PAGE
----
Senior Credit Suisse executives reportedly approved a $160m loan to beleaguered finance firm Greensill Capital despite concerns raised by the bank’s risk managers.
London-based risk managers at the Swiss bank rejected the loan before chief risk and compliance officer Lara Warner signed off on the loan in October, according to the Financial Times.
“There is some finger pointing going on,” one person told the FT. “All the risk teams are telling the probe that they said no, but it was escalated and overruled.” Another person said the loan was “hugely controversial” and “imposed from above.”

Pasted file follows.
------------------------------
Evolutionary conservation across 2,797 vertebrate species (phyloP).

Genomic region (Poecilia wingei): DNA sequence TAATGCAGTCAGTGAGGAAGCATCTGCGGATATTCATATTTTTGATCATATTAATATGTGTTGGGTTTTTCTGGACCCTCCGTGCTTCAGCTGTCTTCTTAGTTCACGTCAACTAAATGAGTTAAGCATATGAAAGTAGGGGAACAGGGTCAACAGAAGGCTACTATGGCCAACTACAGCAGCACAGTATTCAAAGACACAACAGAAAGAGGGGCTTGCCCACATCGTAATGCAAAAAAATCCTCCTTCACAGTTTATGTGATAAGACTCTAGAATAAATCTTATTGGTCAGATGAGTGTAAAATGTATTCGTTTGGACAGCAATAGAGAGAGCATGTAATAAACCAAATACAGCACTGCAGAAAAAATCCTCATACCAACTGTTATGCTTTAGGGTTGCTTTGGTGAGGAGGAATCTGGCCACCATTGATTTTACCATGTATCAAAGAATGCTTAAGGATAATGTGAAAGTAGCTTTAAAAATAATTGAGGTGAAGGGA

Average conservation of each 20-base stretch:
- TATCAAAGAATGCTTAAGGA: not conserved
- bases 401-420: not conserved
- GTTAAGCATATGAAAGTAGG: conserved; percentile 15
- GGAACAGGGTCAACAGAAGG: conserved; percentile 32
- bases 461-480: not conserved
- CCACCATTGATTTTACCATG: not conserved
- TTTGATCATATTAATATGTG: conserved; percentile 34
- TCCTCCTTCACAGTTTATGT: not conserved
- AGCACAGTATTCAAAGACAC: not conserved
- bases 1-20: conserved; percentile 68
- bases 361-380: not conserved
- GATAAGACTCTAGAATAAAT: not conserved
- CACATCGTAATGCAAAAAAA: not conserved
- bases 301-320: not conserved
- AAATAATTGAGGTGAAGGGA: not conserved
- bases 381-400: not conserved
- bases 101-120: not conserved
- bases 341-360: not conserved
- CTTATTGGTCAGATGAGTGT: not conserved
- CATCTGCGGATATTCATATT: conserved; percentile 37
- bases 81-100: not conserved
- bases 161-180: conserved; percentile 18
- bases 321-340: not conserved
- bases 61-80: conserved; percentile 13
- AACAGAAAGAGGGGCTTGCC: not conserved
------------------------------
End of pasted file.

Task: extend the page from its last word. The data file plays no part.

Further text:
Greensill Capital, advised by former PM David Cameron, specialises in supply-chain finance which provides short-term credit to businesses.
Greensill bundled the debt and sold it to financial firms like Credit Suisse. In Australia Greensill lost a legal battle to get its insurer Bond and Credit Company to extend its insurance beyond 1 March. This led to Credit Suisse suspending redemptions on a $10bn suite of Greensill-linked funds.
A significant proportion of these funds are reportedly comprised of loans from Greensill to steel company GFG which has now started to default on the debt.
Earlier this week the finance firm, founded by Australian financier Lex Greensill, filed for insolvency and said there was “no conceivable way” the loan, which now stands at $140m, could be repaid.
Credit Suisse said the loan “is secured against cash and receivables.”